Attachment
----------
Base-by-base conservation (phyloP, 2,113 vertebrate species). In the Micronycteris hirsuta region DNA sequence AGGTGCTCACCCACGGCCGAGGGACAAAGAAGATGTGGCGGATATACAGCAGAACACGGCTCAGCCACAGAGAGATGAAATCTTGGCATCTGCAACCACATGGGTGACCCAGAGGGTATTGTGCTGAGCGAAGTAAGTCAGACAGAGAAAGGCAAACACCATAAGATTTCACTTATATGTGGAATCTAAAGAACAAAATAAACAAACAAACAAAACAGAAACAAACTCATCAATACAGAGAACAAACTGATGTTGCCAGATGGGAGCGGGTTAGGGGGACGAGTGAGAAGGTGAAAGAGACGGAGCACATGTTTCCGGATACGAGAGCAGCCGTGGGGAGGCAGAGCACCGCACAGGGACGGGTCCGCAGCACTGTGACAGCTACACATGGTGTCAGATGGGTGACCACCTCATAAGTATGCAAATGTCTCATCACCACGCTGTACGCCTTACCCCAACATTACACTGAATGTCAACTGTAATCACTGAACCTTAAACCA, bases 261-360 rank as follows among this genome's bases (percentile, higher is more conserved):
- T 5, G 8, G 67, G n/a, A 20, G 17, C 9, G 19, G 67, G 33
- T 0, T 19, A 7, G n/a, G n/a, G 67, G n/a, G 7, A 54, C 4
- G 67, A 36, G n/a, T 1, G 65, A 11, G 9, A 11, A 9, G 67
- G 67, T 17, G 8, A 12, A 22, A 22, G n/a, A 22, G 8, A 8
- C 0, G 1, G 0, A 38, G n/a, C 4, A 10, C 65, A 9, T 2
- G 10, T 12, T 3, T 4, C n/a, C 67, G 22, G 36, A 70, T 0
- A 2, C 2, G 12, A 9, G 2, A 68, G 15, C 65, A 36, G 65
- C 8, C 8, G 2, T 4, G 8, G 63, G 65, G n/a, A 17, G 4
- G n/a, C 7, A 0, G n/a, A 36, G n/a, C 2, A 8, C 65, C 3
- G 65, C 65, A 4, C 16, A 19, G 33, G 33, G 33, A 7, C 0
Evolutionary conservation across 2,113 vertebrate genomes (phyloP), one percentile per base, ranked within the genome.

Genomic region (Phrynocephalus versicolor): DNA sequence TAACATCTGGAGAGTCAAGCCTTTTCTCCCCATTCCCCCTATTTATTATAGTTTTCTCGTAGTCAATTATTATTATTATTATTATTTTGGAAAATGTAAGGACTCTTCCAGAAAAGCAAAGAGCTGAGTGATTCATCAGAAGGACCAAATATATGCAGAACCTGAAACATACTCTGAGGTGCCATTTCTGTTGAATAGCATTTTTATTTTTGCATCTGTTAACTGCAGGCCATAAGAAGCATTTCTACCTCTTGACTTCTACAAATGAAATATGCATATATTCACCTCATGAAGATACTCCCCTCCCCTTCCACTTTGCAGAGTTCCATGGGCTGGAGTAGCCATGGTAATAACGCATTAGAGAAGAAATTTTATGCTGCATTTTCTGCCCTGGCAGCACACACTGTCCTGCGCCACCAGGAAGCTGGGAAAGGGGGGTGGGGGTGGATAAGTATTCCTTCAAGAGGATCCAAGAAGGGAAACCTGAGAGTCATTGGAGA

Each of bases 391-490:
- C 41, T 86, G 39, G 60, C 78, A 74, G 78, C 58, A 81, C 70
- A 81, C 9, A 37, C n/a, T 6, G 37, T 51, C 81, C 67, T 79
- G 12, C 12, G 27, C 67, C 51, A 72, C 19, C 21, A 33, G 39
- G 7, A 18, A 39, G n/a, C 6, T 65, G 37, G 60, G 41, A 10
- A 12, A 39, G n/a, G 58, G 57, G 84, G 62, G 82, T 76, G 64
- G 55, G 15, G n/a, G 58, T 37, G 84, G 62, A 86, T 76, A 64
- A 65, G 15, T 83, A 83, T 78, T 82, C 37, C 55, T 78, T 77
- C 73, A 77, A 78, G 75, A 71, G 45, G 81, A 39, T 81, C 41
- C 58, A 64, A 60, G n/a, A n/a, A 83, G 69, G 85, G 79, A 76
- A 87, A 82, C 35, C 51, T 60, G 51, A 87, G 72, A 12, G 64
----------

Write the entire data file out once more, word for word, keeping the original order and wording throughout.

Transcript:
Base-by-base conservation (phyloP, 2,113 vertebrate species). In the Micronycteris hirsuta region DNA sequence AGGTGCTCACCCACGGCCGAGGGACAAAGAAGATGTGGCGGATATACAGCAGAACACGGCTCAGCCACAGAGAGATGAAATCTTGGCATCTGCAACCACATGGGTGACCCAGAGGGTATTGTGCTGAGCGAAGTAAGTCAGACAGAGAAAGGCAAACACCATAAGATTTCACTTATATGTGGAATCTAAAGAACAAAATAAACAAACAAACAAAACAGAAACAAACTCATCAATACAGAGAACAAACTGATGTTGCCAGATGGGAGCGGGTTAGGGGGACGAGTGAGAAGGTGAAAGAGACGGAGCACATGTTTCCGGATACGAGAGCAGCCGTGGGGAGGCAGAGCACCGCACAGGGACGGGTCCGCAGCACTGTGACAGCTACACATGGTGTCAGATGGGTGACCACCTCATAAGTATGCAAATGTCTCATCACCACGCTGTACGCCTTACCCCAACATTACACTGAATGTCAACTGTAATCACTGAACCTTAAACCA, bases 261-360 rank as follows among this genome's bases (percentile, higher is more conserved):
- T 5, G 8, G 67, G n/a, A 20, G 17, C 9, G 19, G 67, G 33
- T 0, T 19, A 7, G n/a, G n/a, G 67, G n/a, G 7, A 54, C 4
- G 67, A 36, G n/a, T 1, G 65, A 11, G 9, A 11, A 9, G 67
- G 67, T 17, G 8, A 12, A 22, A 22, G n/a, A 22, G 8, A 8
- C 0, G 1, G 0, A 38, G n/a, C 4, A 10, C 65, A 9, T 2
- G 10, T 12, T 3, T 4, C n/a, C 67, G 22, G 36, A 70, T 0
- A 2, C 2, G 12, A 9, G 2, A 68, G 15, C 65, A 36, G 65
- C 8, C 8, G 2, T 4, G 8, G 63, G 65, G n/a, A 17, G 4
- G n/a, C 7, A 0, G n/a, A 36, G n/a, C 2, A 8, C 65, C 3
- G 65, C 65, A 4, C 16, A 19, G 33, G 33, G 33, A 7, C 0
Evolutionary conservation across 2,113 vertebrate genomes (phyloP), one percentile per base, ranked within the genome.

Genomic region (Phrynocephalus versicolor): DNA sequence TAACATCTGGAGAGTCAAGCCTTTTCTCCCCATTCCCCCTATTTATTATAGTTTTCTCGTAGTCAATTATTATTATTATTATTATTTTGGAAAATGTAAGGACTCTTCCAGAAAAGCAAAGAGCTGAGTGATTCATCAGAAGGACCAAATATATGCAGAACCTGAAACATACTCTGAGGTGCCATTTCTGTTGAATAGCATTTTTATTTTTGCATCTGTTAACTGCAGGCCATAAGAAGCATTTCTACCTCTTGACTTCTACAAATGAAATATGCATATATTCACCTCATGAAGATACTCCCCTCCCCTTCCACTTTGCAGAGTTCCATGGGCTGGAGTAGCCATGGTAATAACGCATTAGAGAAGAAATTTTATGCTGCATTTTCTGCCCTGGCAGCACACACTGTCCTGCGCCACCAGGAAGCTGGGAAAGGGGGGTGGGGGTGGATAAGTATTCCTTCAAGAGGATCCAAGAAGGGAAACCTGAGAGTCATTGGAGA

Each of bases 391-490:
- C 41, T 86, G 39, G 60, C 78, A 74, G 78, C 58, A 81, C 70
- A 81, C 9, A 37, C n/a, T 6, G 37, T 51, C 81, C 67, T 79
- G 12, C 12, G 27, C 67, C 51, A 72, C 19, C 21, A 33, G 39
- G 7, A 18, A 39, G n/a, C 6, T 65, G 37, G 60, G 41, A 10
- A 12, A 39, G n/a, G 58, G 57, G 84, G 62, G 82, T 76, G 64
- G 55, G 15, G n/a, G 58, T 37, G 84, G 62, A 86, T 76, A 64
- A 65, G 15, T 83, A 83, T 78, T 82, C 37, C 55, T 78, T 77
- C 73, A 77, A 78, G 75, A 71, G 45, G 81, A 39, T 81, C 41
- C 58, A 64, A 60, G n/a, A n/a, A 83, G 69, G 85, G 79, A 76
- A 87, A 82, C 35, C 51, T 60, G 51, A 87, G 72, A 12, G 64